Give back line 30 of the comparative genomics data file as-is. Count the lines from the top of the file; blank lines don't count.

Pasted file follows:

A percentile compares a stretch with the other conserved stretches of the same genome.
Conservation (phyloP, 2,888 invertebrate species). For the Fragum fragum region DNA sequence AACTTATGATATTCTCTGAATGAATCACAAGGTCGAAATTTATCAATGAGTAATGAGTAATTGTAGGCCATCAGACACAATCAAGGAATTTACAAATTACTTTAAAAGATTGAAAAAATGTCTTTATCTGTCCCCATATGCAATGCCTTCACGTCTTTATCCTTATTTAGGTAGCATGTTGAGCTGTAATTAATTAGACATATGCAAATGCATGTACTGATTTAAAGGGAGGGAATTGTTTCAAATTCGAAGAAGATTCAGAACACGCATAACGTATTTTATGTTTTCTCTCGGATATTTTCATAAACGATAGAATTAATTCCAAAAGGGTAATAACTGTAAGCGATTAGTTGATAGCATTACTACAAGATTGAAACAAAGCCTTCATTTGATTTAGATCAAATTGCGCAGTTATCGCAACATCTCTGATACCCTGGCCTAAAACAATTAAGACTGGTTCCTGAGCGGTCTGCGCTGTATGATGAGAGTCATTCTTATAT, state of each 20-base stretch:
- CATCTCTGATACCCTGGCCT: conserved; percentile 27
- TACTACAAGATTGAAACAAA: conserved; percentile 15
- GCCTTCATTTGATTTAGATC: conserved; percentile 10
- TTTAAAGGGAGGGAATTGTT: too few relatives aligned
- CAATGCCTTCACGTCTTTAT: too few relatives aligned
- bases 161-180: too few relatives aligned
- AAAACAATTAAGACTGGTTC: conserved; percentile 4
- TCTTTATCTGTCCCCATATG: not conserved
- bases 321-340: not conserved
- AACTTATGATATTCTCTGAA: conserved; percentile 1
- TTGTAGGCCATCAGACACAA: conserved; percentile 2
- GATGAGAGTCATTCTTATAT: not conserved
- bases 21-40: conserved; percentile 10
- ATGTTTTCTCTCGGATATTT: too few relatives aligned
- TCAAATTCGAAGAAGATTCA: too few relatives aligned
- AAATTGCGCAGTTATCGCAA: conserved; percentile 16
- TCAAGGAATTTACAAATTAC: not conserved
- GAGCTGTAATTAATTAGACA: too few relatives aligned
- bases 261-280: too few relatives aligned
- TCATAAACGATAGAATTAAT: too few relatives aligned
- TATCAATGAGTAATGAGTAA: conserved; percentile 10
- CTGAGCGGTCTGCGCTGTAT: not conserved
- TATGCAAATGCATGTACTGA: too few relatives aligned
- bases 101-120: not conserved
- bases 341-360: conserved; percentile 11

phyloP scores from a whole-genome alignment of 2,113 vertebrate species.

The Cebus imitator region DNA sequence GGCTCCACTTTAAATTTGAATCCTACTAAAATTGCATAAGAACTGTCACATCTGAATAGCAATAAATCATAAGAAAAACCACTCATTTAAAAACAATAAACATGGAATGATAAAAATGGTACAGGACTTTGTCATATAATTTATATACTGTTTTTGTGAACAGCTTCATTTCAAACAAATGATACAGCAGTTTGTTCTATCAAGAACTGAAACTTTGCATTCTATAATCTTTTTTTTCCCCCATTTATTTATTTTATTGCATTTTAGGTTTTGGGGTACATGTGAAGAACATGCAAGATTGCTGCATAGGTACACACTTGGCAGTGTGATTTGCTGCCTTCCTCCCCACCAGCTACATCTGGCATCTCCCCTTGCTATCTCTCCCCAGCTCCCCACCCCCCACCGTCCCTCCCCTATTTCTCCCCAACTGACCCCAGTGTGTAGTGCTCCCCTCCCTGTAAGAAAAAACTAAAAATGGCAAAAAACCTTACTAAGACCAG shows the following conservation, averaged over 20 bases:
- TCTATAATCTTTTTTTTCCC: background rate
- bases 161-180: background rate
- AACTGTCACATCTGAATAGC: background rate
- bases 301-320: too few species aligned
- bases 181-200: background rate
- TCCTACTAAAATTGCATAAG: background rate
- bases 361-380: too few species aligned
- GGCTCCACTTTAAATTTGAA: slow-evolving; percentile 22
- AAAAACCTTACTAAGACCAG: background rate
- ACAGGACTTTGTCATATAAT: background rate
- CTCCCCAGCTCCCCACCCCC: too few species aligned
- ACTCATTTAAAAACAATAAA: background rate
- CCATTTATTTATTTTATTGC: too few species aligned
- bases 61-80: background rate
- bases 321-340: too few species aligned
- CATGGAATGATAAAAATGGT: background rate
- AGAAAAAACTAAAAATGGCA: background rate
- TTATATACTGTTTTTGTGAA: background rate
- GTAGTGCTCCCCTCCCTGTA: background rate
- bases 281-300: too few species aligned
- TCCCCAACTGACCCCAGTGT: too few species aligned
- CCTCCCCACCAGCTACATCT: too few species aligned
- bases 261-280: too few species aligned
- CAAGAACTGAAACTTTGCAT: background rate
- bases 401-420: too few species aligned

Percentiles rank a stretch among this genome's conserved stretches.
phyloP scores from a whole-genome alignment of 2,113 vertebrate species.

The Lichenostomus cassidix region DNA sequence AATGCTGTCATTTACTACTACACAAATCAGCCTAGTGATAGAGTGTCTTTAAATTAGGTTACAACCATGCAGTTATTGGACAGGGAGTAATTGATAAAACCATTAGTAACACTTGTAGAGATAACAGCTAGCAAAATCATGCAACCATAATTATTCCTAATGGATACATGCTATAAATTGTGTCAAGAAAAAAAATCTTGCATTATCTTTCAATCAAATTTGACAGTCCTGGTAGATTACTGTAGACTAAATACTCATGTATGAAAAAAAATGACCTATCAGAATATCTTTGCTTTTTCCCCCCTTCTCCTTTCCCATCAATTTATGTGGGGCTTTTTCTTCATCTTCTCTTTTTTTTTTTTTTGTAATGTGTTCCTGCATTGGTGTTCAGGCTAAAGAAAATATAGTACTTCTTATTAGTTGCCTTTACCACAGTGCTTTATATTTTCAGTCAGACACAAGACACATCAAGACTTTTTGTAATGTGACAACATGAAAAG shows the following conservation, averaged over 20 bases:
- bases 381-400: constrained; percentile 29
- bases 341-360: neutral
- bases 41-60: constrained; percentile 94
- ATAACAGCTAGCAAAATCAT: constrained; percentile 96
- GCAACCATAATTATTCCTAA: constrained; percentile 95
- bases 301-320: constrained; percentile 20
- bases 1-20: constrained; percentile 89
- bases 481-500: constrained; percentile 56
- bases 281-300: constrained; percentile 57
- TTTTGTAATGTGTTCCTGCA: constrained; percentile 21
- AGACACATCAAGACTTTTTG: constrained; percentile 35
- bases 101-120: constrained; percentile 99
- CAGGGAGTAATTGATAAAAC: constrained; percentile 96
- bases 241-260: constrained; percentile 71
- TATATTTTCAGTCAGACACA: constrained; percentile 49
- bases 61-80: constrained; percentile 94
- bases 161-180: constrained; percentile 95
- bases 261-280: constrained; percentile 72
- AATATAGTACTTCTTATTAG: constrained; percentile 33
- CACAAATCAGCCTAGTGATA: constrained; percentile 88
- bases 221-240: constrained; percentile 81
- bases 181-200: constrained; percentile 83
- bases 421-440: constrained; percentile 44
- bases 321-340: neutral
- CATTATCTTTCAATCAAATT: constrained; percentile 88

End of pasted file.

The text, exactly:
- TCTATAATCTTTTTTTTCCC: background rate